THE Bush administration's decision not to modernize the aging Lance missile is welcomed. The next logical step for the United States and NATO is to propose negotiations with the Soviet Union aimed at eliminating all ground-based nuclear weapons from Europe. The administration rightly decided that pressing for Lance modernization would be futile in view of Germany's unwillingness to deploy the missile and Congress's plans to deny the funding request. Allied and congressional opposition suggest that in today's environment, ground-based nuclear weapons in Europe represent a political and military anachronism.
The revolutionary events of the past months have undermined the military and political rationales for continued deployment of nuclear forces in Western Europe. Until recently, nuclear weapons enabled NATO to offset the Soviet advantage in conventional forces. Today, however, even the US Joint Chiefs of Staff agree that unilateral Soviet troop reductions and the effective collapse of the Warsaw Pact mean that NATO could successfully repel a Soviet attack without nuclear weapons. The new balance of forces to be formalized in the Vienna agreement on Conventional Forces in Europe (CFE) further removes any need to for new land-based nuclear weapons.
Deploying short-range nuclear forces in West Germany is no longer necessary. German reunification is inevitable, and Czechoslovakia is today led by its most revered dissident. And the longer-range follow-on to Lance would be able to reach only additional targets in Solidarity-led Poland. As West German Foreign Minister Hans-Dietrich Genscher said last November, such a missile is indeed ``laughable.''
The traditionally more important political rationale for ground-based nuclear forces in Europe is also now obsolete. With a sharply reduced Soviet threat, US nuclear weapons no longer fulfill their former function of reassuring European allies of the American commitment to their defense. Quite the opposite; their presence is a symbol of an era which has passed. US nuclear weapons in Europe thus threaten to become an increasing political liability for those still interested in Western cooperation for security.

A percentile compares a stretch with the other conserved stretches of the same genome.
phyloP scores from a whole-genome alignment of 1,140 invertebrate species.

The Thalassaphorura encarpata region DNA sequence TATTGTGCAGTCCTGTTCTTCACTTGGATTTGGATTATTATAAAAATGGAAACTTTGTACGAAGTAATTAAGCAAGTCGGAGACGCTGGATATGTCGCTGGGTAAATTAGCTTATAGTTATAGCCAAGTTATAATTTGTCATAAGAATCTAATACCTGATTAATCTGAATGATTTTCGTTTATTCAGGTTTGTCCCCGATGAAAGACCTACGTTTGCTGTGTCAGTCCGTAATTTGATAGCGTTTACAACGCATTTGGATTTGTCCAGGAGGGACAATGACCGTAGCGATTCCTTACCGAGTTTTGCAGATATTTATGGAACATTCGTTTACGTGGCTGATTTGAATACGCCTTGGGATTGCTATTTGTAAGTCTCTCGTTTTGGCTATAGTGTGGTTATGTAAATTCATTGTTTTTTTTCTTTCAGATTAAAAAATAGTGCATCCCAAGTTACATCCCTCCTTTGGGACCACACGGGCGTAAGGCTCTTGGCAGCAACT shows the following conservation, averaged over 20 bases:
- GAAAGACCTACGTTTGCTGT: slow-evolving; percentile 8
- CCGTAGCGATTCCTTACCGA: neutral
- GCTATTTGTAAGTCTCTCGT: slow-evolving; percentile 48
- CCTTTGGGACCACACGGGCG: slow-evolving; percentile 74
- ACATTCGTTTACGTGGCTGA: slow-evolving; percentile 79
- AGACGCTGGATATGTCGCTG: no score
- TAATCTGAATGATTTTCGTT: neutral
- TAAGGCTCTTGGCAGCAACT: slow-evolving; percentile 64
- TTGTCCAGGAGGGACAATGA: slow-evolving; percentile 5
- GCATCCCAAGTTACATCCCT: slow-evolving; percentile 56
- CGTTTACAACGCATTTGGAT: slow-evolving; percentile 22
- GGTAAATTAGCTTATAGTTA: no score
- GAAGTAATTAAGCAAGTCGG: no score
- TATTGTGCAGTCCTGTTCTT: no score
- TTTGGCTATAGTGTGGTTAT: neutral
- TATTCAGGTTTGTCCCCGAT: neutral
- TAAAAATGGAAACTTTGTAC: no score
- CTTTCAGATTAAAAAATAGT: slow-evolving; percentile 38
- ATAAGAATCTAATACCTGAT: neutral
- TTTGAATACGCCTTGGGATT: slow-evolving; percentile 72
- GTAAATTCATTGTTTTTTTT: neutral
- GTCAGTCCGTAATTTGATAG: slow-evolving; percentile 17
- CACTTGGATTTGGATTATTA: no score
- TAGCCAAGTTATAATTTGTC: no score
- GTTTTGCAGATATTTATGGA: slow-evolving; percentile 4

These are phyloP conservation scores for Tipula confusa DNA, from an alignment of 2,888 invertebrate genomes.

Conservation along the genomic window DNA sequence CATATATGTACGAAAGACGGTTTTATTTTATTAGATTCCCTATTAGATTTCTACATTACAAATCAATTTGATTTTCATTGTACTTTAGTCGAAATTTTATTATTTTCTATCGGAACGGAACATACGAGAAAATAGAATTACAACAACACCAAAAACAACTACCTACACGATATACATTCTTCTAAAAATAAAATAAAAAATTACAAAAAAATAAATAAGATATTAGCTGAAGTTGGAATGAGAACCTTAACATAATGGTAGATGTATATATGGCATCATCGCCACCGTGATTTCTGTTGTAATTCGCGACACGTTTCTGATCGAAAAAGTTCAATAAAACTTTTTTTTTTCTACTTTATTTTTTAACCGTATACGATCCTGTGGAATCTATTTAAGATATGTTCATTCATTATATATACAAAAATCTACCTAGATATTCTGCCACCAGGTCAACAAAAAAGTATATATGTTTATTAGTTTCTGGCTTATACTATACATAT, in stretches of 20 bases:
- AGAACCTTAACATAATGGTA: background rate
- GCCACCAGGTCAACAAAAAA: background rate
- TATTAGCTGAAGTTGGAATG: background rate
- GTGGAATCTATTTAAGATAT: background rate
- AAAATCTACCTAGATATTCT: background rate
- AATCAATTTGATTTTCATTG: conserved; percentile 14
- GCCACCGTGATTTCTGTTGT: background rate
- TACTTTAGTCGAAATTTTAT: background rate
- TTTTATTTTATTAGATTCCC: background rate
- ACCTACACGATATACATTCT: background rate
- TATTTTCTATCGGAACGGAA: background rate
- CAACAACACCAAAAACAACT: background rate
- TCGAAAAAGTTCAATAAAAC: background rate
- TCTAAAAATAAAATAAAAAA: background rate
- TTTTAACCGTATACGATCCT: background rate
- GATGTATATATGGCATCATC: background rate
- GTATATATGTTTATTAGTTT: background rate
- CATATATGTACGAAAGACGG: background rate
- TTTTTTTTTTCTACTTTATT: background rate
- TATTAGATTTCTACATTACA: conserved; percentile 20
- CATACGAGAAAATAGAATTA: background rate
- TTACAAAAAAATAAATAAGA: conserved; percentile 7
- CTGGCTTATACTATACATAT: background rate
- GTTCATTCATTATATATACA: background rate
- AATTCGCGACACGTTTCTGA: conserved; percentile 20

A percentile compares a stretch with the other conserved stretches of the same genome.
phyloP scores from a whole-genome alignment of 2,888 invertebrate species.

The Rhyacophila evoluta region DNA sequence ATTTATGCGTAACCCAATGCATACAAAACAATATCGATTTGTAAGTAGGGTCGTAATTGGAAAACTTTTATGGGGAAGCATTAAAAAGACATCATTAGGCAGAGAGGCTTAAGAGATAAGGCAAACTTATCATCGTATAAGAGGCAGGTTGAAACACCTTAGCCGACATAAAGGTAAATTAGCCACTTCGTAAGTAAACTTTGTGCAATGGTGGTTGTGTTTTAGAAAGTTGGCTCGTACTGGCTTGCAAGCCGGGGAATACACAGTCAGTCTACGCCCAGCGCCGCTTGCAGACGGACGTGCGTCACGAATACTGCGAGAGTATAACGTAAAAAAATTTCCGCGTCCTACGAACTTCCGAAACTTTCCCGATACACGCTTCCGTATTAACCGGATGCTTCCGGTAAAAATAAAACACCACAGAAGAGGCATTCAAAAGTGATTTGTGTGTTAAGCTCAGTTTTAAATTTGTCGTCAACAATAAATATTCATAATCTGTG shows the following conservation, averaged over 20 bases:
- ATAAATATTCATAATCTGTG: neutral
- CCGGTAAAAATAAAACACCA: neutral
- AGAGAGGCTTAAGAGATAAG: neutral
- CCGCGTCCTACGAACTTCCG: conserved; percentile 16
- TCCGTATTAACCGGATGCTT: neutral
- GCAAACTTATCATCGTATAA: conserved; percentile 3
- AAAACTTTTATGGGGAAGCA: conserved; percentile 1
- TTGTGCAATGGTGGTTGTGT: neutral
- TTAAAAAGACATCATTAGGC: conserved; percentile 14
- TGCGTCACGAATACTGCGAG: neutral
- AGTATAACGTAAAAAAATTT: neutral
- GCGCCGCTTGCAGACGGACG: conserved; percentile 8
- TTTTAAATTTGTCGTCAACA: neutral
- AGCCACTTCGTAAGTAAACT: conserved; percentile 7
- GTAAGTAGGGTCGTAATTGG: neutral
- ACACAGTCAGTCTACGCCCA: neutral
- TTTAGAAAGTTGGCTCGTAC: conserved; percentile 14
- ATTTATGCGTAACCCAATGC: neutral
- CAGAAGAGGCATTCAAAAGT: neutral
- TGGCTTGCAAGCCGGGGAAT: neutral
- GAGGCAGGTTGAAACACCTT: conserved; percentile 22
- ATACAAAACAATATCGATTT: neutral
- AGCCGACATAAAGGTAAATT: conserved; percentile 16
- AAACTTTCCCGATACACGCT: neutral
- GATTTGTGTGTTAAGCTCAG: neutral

This is not a new development. The weakness of military and political rationales for land-based nuclear weapons was apparent in early 1989 when the Atlantic Alliance engaged in its most recent debate over nuclear modernization. A political compromise reached during NATO's 40th anniversary summit last May temporarily defused the issue by postponing a modernization decision until 1992. The NATO heads of government also resolved that once a CFE agreement had been signed, Washington and Moscow would begin to negotiate a partial reduction in land-based nuclear missiles down to equal levels.
The political revolution in Eastern Europe has now outpaced NATO. Rather than settling for partial reductions and delaying talks, the US should propose to eliminate all land-based nuclear weapons in Europe by the time a CFE agreement has been implemented. By proposing such a ban, Washington can preempt a similar suggestion by Moscow and thus gain the political benefits of initiating this step toward nuclear disarmament.
An agreement to ban land-based nuclear weapons from Europe would also result in the verifiable elimination of an existing Soviet advantage. And it would underscore NATO's ability to adapt to the revolutionary transformation of Europe.
A ban on land-based nuclear weapons would further demonstrate that the major powers no longer put much value on these short-range forces. It would thus set a welcome example for other countries contemplating the acquisition of such weapons. This would be true not only for Third World countries standing at the nuclear threshold, but also for France and Britain which are about to embark on expensive nuclear modernization efforts.
Finally, the elimination of short-range nuclear forces in Europe would enable NATO to adopt a minimum-deterrence posture more appropriate to new political realities. Such a posture would retain sufficient nuclear forces in and near Europe to deal with unexpected contingencies. By emphasizing different ranges and deployment patterns, the remaining nuclear forces would also be more flexible to uncertainties that will likely prevail in Europe for some time to come.
In short, if the US takes the initiative today to ban land-based nuclear weapons from Europe, it can achieve important political benefits without sacrificing the military capabilities necessary for the new era emerging in Europe.